Join Dr. Amy Murrell Taylor as she discusses medical care in the refugee camps of the Civil War in the Delaplaine Randall Conference Room at the National Museum of Civil War Medicine .
The Civil War was just days old when the first enslaved men, women, and children began fleeing their plantations to seek refuge inside the lines of the Union army as it moved deep into the heart of the Confederacy. In the years that followed, hundreds of thousands more followed in a mass exodus from slavery that would destroy the system once and for all.
Dr. Taylor draws on an extraordinary survey of slave refugee camps throughout the country. Her presentation will reveal the everyday experiences of these refugees from slavery as they made their way through the vast landscape of army-supervised camps that emerged during the war. She will take attendees inside military-issued tents and makeshift towns, through hospitals and active combat, and into the realities of individuals and families struggling to survive physically as well as spiritually.
The stories of individuals–storekeepers, a laundress, and a minister among them–anchor her wide-ranging story and demonstrate with new clarity how contingent the slaves’ pursuit of freedom was on the rhythms and culture of military life. Dr. Taylor also brings new insight into the medical experience for those who called the refugee camps home for a time.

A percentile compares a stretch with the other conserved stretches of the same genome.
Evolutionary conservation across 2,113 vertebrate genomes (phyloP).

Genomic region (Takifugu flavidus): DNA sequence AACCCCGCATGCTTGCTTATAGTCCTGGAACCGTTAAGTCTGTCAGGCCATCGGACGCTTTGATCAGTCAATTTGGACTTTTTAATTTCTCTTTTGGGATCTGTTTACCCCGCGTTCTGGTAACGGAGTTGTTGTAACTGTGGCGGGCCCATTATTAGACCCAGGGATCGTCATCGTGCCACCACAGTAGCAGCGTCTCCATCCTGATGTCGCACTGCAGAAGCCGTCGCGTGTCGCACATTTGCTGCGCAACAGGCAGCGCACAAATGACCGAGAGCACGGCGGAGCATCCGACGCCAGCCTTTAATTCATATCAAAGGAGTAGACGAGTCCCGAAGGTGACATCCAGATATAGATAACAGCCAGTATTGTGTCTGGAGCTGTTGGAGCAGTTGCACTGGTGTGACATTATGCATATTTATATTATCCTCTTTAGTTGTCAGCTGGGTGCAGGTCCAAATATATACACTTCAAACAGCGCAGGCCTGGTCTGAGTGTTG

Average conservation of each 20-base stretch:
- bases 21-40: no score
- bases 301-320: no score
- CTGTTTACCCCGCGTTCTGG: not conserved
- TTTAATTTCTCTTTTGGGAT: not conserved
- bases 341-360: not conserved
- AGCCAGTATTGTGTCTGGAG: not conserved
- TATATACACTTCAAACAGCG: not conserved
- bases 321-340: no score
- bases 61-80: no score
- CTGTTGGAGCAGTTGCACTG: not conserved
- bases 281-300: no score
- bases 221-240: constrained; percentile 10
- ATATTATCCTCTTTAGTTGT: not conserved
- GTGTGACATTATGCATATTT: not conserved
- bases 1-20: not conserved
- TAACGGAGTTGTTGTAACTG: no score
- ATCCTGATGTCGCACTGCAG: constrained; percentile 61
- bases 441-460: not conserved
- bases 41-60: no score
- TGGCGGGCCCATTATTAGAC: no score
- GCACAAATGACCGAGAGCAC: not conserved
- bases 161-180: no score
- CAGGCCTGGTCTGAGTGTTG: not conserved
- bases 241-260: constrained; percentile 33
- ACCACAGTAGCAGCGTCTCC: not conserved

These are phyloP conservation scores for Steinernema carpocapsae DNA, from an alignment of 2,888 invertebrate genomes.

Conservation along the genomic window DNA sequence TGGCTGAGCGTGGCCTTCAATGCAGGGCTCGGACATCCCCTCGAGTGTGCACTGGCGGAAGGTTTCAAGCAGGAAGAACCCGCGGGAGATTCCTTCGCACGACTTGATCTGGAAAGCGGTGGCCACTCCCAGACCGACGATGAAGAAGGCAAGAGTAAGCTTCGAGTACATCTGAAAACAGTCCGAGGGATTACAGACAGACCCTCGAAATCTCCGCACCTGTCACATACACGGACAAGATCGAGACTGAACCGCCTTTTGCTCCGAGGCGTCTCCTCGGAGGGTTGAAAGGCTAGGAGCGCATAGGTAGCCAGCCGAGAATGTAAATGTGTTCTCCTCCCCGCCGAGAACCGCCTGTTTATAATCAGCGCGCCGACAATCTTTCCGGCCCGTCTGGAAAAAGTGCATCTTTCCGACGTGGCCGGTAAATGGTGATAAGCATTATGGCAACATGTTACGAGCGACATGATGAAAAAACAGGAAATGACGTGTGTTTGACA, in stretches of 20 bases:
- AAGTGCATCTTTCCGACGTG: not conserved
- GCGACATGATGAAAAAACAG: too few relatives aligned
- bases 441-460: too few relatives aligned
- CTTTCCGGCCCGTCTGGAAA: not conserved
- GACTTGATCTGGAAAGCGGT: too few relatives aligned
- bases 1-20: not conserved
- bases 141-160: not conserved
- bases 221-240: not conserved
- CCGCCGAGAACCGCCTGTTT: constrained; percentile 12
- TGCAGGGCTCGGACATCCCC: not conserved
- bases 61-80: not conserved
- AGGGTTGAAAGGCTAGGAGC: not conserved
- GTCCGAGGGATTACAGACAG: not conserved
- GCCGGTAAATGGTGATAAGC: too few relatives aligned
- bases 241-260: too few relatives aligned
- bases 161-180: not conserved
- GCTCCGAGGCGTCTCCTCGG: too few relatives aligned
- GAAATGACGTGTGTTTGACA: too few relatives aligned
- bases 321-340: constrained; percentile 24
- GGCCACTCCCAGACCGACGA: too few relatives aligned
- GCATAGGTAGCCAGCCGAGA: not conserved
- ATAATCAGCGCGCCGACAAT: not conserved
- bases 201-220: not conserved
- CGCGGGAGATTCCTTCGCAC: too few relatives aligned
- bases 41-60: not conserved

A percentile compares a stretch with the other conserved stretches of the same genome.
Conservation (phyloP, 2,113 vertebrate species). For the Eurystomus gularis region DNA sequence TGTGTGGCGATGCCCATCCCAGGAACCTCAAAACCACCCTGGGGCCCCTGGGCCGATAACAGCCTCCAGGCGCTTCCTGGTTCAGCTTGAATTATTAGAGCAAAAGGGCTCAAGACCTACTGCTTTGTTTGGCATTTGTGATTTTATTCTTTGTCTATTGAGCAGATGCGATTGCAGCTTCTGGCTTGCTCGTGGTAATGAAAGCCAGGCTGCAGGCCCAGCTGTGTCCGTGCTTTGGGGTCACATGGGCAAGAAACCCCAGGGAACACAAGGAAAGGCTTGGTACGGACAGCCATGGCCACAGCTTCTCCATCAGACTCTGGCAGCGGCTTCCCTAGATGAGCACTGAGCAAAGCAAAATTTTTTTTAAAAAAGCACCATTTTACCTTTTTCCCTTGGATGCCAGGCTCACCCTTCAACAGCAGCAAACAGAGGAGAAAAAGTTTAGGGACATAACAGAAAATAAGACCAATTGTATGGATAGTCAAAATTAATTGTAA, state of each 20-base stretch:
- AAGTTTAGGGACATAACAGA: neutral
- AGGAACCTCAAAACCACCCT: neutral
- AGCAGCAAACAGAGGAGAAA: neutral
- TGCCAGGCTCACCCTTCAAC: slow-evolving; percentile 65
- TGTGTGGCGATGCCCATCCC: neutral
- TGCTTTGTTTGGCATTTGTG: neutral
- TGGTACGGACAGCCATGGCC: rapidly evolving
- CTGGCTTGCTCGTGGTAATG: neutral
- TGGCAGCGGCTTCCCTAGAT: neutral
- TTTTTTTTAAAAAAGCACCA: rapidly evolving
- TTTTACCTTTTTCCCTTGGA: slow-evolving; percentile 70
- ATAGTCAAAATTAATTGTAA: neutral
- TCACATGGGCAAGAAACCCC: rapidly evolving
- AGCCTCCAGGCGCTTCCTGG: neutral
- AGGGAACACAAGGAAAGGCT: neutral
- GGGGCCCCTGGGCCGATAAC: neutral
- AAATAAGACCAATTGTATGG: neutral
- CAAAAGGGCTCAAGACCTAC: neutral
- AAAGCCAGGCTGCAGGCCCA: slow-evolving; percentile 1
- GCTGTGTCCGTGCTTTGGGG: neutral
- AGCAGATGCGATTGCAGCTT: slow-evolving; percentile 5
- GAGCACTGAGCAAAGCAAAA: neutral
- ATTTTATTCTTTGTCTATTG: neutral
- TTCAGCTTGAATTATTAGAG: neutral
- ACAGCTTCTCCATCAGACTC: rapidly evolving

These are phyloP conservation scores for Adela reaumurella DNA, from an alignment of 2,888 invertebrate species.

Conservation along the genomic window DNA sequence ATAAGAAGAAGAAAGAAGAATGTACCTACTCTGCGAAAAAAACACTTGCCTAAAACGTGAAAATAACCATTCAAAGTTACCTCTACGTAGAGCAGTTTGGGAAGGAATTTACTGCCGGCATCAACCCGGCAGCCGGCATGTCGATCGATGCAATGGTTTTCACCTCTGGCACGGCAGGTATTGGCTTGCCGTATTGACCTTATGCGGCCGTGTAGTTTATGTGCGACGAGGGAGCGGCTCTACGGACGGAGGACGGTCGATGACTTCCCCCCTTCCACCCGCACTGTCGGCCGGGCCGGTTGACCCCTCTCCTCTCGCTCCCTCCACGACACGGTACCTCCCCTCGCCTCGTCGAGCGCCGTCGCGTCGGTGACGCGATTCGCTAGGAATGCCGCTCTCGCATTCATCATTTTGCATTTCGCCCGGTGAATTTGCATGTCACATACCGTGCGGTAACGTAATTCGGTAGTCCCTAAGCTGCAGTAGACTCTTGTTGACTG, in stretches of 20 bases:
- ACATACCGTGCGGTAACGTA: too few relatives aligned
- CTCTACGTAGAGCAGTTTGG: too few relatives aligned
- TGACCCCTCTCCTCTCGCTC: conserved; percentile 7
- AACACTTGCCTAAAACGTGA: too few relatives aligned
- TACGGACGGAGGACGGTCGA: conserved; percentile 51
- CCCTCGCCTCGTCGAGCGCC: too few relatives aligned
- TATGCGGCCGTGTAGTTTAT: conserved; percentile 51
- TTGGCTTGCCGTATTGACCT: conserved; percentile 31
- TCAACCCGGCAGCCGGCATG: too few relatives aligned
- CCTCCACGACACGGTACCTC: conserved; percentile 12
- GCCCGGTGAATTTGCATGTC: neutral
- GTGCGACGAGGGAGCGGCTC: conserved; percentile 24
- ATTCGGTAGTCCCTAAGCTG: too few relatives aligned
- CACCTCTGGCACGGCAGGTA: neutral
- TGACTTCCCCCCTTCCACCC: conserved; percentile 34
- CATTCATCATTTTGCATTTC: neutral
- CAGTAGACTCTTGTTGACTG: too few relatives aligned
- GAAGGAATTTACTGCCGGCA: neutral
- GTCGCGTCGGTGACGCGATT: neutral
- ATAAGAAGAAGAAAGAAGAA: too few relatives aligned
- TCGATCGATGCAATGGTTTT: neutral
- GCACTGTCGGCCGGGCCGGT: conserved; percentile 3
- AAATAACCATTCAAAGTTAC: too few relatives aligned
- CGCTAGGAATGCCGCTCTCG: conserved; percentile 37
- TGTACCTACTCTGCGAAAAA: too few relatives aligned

The presentation will begin at 1:30 PM in the Delaplaine Randall Conference Room at the National Museum of Civil War Medicine. The presentation is included with admission, and museum members get in free.
Dr. Amy Murrell Taylor is an associate professor of history at the University of Kentucky. Her research focuses on the social and cultural history of the U.S. South in the 19th century. Her latest book, Embattled Freedom: Journeys through the Civil War’s Slave Refugee Camps (UNC Press, 2018), is a study of the many thousands of men, women, and children who fled slavery and sought refuge behind the lines of the Union army during the American Civil War. She previously examined families divided by national loyalties, both the realities of their lives and the images of them in popular culture, in The Divided Family in Civil War America (UNC Press, 2005). She is the co-editor, with Stephen Berry, of the “UnCivil Wars” series with the University of Georgia Press, as well as an editorial advisory board member of the Civil War Monitor magazine and a past member of the board of editors of the Journal of Southern History. She is also involved in a variety of public history and historic preservation projects in central Kentucky.